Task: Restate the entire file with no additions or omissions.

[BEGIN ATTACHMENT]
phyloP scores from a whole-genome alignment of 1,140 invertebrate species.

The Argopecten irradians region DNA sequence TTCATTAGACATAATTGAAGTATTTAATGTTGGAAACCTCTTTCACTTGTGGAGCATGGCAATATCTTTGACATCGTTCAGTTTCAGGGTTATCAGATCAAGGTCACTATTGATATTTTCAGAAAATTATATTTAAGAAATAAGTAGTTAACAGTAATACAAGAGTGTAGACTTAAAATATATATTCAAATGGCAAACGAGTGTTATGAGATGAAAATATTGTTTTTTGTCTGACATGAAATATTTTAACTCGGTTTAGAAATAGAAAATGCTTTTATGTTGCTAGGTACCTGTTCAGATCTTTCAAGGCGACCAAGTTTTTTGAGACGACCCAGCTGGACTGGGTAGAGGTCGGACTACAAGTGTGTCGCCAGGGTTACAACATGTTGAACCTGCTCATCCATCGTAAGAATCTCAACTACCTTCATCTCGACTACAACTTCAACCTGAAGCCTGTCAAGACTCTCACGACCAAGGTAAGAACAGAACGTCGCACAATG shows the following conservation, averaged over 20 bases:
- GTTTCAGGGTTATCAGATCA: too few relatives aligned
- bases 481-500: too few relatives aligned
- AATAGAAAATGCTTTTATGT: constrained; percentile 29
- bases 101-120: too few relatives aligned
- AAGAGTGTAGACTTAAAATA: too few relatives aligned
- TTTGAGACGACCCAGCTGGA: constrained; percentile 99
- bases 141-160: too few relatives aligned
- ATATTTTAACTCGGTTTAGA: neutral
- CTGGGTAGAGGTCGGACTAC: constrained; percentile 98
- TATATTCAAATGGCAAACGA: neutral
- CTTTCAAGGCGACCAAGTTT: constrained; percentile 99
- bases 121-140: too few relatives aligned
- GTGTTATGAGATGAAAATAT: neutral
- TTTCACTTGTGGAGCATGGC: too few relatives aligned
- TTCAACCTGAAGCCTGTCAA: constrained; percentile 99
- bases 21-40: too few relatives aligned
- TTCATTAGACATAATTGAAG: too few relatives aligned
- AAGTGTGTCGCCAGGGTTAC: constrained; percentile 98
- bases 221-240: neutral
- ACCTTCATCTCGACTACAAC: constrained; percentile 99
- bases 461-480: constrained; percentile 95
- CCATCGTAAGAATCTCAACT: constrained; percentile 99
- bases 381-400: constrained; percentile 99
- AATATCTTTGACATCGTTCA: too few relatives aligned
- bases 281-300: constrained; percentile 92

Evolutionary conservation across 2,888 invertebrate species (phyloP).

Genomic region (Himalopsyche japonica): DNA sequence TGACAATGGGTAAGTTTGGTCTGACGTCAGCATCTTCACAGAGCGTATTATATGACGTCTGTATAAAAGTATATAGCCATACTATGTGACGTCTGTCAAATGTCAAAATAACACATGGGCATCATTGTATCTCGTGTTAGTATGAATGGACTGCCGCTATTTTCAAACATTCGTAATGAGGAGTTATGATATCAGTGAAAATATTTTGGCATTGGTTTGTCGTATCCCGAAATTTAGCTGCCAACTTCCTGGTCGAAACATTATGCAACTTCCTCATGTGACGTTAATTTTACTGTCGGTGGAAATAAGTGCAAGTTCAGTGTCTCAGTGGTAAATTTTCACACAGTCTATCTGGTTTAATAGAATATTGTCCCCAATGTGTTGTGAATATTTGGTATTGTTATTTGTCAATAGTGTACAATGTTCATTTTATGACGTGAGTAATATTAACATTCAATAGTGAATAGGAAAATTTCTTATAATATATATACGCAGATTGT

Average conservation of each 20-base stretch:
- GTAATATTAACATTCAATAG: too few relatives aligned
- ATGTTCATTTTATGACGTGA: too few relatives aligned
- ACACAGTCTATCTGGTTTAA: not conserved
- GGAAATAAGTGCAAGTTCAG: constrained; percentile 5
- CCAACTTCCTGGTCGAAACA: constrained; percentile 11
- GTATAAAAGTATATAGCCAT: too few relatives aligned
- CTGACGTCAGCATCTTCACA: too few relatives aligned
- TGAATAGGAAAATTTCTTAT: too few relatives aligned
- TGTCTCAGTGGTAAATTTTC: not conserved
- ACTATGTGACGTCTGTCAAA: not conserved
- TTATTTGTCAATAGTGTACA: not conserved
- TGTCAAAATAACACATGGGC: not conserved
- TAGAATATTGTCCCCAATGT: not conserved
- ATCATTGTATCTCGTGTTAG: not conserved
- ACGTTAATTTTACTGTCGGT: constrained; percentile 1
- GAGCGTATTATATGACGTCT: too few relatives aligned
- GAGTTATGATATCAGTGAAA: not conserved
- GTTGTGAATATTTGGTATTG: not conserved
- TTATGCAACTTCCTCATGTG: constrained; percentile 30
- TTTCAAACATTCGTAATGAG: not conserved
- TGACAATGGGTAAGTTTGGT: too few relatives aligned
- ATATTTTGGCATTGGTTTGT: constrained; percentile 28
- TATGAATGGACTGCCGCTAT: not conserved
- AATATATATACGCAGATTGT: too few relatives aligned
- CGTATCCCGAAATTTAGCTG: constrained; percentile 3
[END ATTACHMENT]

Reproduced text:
phyloP scores from a whole-genome alignment of 1,140 invertebrate species.

The Argopecten irradians region DNA sequence TTCATTAGACATAATTGAAGTATTTAATGTTGGAAACCTCTTTCACTTGTGGAGCATGGCAATATCTTTGACATCGTTCAGTTTCAGGGTTATCAGATCAAGGTCACTATTGATATTTTCAGAAAATTATATTTAAGAAATAAGTAGTTAACAGTAATACAAGAGTGTAGACTTAAAATATATATTCAAATGGCAAACGAGTGTTATGAGATGAAAATATTGTTTTTTGTCTGACATGAAATATTTTAACTCGGTTTAGAAATAGAAAATGCTTTTATGTTGCTAGGTACCTGTTCAGATCTTTCAAGGCGACCAAGTTTTTTGAGACGACCCAGCTGGACTGGGTAGAGGTCGGACTACAAGTGTGTCGCCAGGGTTACAACATGTTGAACCTGCTCATCCATCGTAAGAATCTCAACTACCTTCATCTCGACTACAACTTCAACCTGAAGCCTGTCAAGACTCTCACGACCAAGGTAAGAACAGAACGTCGCACAATG shows the following conservation, averaged over 20 bases:
- GTTTCAGGGTTATCAGATCA: too few relatives aligned
- bases 481-500: too few relatives aligned
- AATAGAAAATGCTTTTATGT: constrained; percentile 29
- bases 101-120: too few relatives aligned
- AAGAGTGTAGACTTAAAATA: too few relatives aligned
- TTTGAGACGACCCAGCTGGA: constrained; percentile 99
- bases 141-160: too few relatives aligned
- ATATTTTAACTCGGTTTAGA: neutral
- CTGGGTAGAGGTCGGACTAC: constrained; percentile 98
- TATATTCAAATGGCAAACGA: neutral
- CTTTCAAGGCGACCAAGTTT: constrained; percentile 99
- bases 121-140: too few relatives aligned
- GTGTTATGAGATGAAAATAT: neutral
- TTTCACTTGTGGAGCATGGC: too few relatives aligned
- TTCAACCTGAAGCCTGTCAA: constrained; percentile 99
- bases 21-40: too few relatives aligned
- TTCATTAGACATAATTGAAG: too few relatives aligned
- AAGTGTGTCGCCAGGGTTAC: constrained; percentile 98
- bases 221-240: neutral
- ACCTTCATCTCGACTACAAC: constrained; percentile 99
- bases 461-480: constrained; percentile 95
- CCATCGTAAGAATCTCAACT: constrained; percentile 99
- bases 381-400: constrained; percentile 99
- AATATCTTTGACATCGTTCA: too few relatives aligned
- bases 281-300: constrained; percentile 92

Evolutionary conservation across 2,888 invertebrate species (phyloP).

Genomic region (Himalopsyche japonica): DNA sequence TGACAATGGGTAAGTTTGGTCTGACGTCAGCATCTTCACAGAGCGTATTATATGACGTCTGTATAAAAGTATATAGCCATACTATGTGACGTCTGTCAAATGTCAAAATAACACATGGGCATCATTGTATCTCGTGTTAGTATGAATGGACTGCCGCTATTTTCAAACATTCGTAATGAGGAGTTATGATATCAGTGAAAATATTTTGGCATTGGTTTGTCGTATCCCGAAATTTAGCTGCCAACTTCCTGGTCGAAACATTATGCAACTTCCTCATGTGACGTTAATTTTACTGTCGGTGGAAATAAGTGCAAGTTCAGTGTCTCAGTGGTAAATTTTCACACAGTCTATCTGGTTTAATAGAATATTGTCCCCAATGTGTTGTGAATATTTGGTATTGTTATTTGTCAATAGTGTACAATGTTCATTTTATGACGTGAGTAATATTAACATTCAATAGTGAATAGGAAAATTTCTTATAATATATATACGCAGATTGT

Average conservation of each 20-base stretch:
- GTAATATTAACATTCAATAG: too few relatives aligned
- ATGTTCATTTTATGACGTGA: too few relatives aligned
- ACACAGTCTATCTGGTTTAA: not conserved
- GGAAATAAGTGCAAGTTCAG: constrained; percentile 5
- CCAACTTCCTGGTCGAAACA: constrained; percentile 11
- GTATAAAAGTATATAGCCAT: too few relatives aligned
- CTGACGTCAGCATCTTCACA: too few relatives aligned
- TGAATAGGAAAATTTCTTAT: too few relatives aligned
- TGTCTCAGTGGTAAATTTTC: not conserved
- ACTATGTGACGTCTGTCAAA: not conserved
- TTATTTGTCAATAGTGTACA: not conserved
- TGTCAAAATAACACATGGGC: not conserved
- TAGAATATTGTCCCCAATGT: not conserved
- ATCATTGTATCTCGTGTTAG: not conserved
- ACGTTAATTTTACTGTCGGT: constrained; percentile 1
- GAGCGTATTATATGACGTCT: too few relatives aligned
- GAGTTATGATATCAGTGAAA: not conserved
- GTTGTGAATATTTGGTATTG: not conserved
- TTATGCAACTTCCTCATGTG: constrained; percentile 30
- TTTCAAACATTCGTAATGAG: not conserved
- TGACAATGGGTAAGTTTGGT: too few relatives aligned
- ATATTTTGGCATTGGTTTGT: constrained; percentile 28
- TATGAATGGACTGCCGCTAT: not conserved
- AATATATATACGCAGATTGT: too few relatives aligned
- CGTATCCCGAAATTTAGCTG: constrained; percentile 3